Two-thirds Of Louisianans Surveyed Say They Support Legalizing Marijuana
Sixty-seven percent of Louisiana residents surveyed by JMC Analytics favor legalizing marijuana for both medicinal and recreational uses — a sharp jump from the firm's 2020 survey, which found 54 percent favored legalization.
Like many states in the South, Louisiana has restrictive laws regarding recreational marijuana use. While several cities, including New Orleans and Baton Rouge, have passed ordinances decriminalizing marijuana possession, state law treats marijuana possession as a criminal offense that’s punishable by fines and possible jail time.
Under Gov. John Bel Edwards, Louisiana has taken steps to expand its medical marijuana program. There are nine pharmacies licensed by the state to dispense THC products, but marijuana plants are prohibited under the law. Patients can only access products derived from the oil of the marijuana plant, such as tinctures.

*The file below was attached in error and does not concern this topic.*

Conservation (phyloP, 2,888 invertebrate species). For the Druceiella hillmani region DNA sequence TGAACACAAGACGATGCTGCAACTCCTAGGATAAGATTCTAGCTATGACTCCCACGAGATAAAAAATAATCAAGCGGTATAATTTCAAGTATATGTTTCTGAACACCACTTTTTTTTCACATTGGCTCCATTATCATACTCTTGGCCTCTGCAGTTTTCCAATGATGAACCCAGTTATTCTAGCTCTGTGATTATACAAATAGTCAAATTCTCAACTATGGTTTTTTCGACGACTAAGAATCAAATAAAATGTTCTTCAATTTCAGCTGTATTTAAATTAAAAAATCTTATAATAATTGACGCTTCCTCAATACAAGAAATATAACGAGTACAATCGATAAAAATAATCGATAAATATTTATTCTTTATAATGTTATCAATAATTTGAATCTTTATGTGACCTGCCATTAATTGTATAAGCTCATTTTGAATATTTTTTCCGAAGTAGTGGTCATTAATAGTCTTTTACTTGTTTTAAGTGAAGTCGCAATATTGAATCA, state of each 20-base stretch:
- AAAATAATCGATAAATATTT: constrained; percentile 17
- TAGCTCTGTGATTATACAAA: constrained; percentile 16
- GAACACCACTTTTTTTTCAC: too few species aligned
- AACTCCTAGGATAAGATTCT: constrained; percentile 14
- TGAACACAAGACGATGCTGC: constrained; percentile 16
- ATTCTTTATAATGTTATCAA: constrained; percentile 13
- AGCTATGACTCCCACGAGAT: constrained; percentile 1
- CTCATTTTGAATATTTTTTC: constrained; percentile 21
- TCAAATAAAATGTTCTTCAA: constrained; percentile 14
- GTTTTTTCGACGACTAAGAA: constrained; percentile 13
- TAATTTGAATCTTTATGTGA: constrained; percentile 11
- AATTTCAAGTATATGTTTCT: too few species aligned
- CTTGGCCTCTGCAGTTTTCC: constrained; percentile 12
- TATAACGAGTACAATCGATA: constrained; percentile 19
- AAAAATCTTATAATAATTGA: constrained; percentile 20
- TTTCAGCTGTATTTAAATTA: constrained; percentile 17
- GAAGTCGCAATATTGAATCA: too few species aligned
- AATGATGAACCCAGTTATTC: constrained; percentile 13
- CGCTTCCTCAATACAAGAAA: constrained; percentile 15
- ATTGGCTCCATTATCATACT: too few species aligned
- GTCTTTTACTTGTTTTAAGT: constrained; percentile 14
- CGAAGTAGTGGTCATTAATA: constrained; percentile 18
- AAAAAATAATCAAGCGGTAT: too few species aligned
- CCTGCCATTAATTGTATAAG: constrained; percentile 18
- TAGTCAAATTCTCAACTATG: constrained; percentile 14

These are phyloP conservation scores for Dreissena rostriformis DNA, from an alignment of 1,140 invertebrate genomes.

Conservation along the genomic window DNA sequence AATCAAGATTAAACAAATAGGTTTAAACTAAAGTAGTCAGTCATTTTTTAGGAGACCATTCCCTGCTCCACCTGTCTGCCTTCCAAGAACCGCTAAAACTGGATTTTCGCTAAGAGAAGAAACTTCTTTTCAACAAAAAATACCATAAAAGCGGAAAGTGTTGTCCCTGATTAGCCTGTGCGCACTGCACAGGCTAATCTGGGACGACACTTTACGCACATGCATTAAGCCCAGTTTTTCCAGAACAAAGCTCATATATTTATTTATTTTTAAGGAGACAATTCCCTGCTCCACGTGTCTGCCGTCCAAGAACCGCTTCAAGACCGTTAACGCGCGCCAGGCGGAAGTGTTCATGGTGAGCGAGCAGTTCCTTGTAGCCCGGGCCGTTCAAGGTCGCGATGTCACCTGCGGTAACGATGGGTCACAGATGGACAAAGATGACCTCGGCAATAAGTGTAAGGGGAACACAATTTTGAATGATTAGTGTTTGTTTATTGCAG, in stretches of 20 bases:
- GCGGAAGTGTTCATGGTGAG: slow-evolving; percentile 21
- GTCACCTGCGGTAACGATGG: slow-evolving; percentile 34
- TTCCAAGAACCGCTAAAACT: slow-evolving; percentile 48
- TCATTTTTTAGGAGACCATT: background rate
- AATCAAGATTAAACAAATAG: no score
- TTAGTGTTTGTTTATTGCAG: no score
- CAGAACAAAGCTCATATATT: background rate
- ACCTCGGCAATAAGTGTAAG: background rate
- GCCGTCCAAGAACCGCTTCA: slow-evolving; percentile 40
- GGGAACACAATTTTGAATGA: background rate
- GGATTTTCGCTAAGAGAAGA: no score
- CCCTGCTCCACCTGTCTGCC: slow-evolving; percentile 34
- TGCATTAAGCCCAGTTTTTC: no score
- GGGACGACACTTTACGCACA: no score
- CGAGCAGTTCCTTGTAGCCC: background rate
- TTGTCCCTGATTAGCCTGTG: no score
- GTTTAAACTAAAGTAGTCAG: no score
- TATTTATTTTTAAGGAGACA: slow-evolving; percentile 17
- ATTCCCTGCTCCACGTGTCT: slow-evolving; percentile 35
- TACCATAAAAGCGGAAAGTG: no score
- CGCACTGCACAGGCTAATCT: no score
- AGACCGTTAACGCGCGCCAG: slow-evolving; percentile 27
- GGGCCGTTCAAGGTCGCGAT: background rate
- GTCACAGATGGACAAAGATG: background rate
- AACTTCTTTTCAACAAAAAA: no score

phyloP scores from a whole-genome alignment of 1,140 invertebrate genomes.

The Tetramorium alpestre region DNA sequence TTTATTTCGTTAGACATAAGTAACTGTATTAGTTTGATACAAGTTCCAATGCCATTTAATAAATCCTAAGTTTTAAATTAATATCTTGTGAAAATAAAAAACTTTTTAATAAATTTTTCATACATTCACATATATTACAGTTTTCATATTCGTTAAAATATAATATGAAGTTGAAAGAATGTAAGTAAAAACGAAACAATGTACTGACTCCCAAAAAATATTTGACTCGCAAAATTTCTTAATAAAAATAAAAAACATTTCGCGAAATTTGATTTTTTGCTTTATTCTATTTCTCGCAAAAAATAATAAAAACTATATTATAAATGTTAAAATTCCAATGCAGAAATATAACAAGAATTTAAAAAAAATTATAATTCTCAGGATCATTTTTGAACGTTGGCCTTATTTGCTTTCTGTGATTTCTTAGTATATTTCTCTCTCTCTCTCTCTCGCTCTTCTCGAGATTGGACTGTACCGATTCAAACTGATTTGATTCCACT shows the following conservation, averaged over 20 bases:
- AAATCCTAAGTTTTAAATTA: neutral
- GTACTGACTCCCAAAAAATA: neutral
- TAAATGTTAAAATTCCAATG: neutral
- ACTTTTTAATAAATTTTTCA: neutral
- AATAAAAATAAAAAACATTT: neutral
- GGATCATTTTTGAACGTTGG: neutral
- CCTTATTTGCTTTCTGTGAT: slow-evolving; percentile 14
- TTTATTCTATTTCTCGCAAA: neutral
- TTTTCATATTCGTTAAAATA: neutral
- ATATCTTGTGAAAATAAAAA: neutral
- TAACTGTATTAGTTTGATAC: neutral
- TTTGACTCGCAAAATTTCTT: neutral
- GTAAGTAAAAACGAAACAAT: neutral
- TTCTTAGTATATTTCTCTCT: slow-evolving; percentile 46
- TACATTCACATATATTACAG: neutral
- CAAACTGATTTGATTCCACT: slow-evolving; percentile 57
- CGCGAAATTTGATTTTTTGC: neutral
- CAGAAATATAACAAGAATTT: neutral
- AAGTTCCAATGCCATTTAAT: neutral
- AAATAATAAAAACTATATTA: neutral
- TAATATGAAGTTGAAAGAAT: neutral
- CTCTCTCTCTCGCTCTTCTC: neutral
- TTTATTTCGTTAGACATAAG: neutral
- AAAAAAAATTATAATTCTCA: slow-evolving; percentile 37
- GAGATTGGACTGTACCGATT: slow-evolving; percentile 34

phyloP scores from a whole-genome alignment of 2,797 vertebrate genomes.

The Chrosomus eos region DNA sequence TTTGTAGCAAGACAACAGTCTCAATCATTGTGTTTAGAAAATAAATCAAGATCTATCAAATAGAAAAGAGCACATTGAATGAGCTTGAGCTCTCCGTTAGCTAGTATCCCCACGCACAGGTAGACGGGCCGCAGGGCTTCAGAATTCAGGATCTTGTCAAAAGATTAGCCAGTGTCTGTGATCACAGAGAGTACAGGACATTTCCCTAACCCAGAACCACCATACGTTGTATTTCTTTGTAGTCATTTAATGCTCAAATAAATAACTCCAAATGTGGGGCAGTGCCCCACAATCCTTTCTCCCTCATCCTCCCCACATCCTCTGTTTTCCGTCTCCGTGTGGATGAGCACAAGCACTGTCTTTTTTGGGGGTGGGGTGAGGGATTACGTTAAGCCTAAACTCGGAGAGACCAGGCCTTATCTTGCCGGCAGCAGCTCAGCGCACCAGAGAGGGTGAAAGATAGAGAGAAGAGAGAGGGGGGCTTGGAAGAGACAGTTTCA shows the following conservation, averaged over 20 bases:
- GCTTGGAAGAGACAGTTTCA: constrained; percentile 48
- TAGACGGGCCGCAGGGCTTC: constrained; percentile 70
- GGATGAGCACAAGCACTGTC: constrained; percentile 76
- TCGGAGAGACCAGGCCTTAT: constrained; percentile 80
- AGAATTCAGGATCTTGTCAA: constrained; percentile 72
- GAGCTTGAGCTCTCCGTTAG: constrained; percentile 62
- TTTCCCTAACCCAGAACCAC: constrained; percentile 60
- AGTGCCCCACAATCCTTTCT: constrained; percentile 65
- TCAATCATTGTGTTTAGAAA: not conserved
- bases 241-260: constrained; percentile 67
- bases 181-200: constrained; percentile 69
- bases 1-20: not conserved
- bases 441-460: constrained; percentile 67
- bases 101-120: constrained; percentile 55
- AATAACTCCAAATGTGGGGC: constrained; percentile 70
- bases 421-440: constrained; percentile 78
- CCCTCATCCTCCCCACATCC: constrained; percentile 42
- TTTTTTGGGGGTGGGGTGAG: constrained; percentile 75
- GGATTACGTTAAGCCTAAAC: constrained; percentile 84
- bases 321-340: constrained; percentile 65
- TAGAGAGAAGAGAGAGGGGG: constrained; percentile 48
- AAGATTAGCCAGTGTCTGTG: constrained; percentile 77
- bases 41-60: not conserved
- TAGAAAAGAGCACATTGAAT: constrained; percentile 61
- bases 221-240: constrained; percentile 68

In the recent survey on marijuana, 75 percent of those responding said they believed marijuana plants should be available to medical marijuana patients.
The poll's summary notes that the survey found broad support for "marijuana usage across the demographic and political spectrum." The only demographic correlation found in the survey: respondents over the age of 65 years old were less likely to be supportive of marijuana.
Other key poll results:
- 65 percent said they would be more likely to support a candidate who wanted to "reform Louisiana's marijuana laws."
- 49 percent said they would not prefer decriminalization to full legalization.
The poll was conducted on behalf of the Louisiana Association for Therapeutic Alternatives from March 22 to 23 and 1,160 people responded. It was conducted by both cell phone and landline. Its margin of error was 2.9 percent.